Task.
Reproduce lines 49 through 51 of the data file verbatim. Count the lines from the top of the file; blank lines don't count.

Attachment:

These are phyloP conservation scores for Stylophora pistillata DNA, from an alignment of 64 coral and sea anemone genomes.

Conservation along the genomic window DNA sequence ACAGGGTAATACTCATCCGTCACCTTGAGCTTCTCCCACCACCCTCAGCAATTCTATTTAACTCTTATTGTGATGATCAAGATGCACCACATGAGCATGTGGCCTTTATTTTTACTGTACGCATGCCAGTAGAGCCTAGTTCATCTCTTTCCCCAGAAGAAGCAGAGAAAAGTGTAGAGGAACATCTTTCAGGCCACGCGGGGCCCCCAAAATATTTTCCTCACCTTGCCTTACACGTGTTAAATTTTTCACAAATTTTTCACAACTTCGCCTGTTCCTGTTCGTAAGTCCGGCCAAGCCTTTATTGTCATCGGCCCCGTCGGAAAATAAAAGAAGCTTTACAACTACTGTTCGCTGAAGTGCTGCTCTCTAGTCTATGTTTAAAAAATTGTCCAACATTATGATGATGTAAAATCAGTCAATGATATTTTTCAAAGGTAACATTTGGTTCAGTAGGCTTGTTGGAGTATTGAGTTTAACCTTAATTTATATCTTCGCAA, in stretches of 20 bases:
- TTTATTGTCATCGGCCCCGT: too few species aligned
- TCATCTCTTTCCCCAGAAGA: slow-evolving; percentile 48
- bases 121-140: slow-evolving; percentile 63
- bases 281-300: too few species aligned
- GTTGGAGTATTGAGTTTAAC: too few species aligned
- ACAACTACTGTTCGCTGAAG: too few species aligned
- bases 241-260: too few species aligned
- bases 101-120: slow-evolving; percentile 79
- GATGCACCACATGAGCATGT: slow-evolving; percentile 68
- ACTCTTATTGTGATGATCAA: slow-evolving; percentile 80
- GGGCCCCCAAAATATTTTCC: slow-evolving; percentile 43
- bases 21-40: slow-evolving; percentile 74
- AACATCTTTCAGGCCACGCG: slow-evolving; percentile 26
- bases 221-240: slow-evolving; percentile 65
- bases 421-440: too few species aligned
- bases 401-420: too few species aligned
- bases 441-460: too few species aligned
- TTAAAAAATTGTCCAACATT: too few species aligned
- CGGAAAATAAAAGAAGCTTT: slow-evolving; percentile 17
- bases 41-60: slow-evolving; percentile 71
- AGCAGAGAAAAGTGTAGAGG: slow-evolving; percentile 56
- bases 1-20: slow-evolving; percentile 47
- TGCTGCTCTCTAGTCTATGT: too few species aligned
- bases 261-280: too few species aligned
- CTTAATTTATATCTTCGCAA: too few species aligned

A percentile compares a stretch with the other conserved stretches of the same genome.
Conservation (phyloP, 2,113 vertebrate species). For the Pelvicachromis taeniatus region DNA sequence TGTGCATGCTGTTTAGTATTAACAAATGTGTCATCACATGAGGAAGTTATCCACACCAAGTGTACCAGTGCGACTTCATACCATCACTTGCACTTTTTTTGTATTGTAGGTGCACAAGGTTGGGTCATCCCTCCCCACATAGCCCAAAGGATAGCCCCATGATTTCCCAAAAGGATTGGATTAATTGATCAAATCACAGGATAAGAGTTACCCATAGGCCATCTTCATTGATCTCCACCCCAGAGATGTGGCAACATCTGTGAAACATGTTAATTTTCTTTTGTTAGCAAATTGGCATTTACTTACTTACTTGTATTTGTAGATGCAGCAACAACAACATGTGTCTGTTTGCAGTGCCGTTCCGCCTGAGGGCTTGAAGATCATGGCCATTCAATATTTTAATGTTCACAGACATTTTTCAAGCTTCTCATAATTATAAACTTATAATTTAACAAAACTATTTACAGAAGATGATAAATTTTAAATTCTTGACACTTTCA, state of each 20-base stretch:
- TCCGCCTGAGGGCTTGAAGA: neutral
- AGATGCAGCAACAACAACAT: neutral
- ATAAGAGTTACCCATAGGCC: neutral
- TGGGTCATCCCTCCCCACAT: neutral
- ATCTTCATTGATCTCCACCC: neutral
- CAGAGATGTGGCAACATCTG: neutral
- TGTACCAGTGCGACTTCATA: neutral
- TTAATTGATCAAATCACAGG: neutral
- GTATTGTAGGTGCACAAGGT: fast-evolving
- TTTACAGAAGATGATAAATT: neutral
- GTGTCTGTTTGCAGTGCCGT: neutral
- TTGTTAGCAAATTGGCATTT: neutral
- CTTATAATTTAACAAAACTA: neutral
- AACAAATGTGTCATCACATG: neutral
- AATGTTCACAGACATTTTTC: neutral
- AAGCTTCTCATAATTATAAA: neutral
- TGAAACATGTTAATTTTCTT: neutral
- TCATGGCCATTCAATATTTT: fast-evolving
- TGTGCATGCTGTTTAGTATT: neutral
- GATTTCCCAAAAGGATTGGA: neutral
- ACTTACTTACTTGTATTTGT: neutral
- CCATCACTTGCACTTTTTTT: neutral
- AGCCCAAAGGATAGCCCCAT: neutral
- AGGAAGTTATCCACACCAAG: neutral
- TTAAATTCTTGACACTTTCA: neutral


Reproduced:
- GATTTCCCAAAAGGATTGGA: neutral
- ACTTACTTACTTGTATTTGT: neutral
- CCATCACTTGCACTTTTTTT: neutral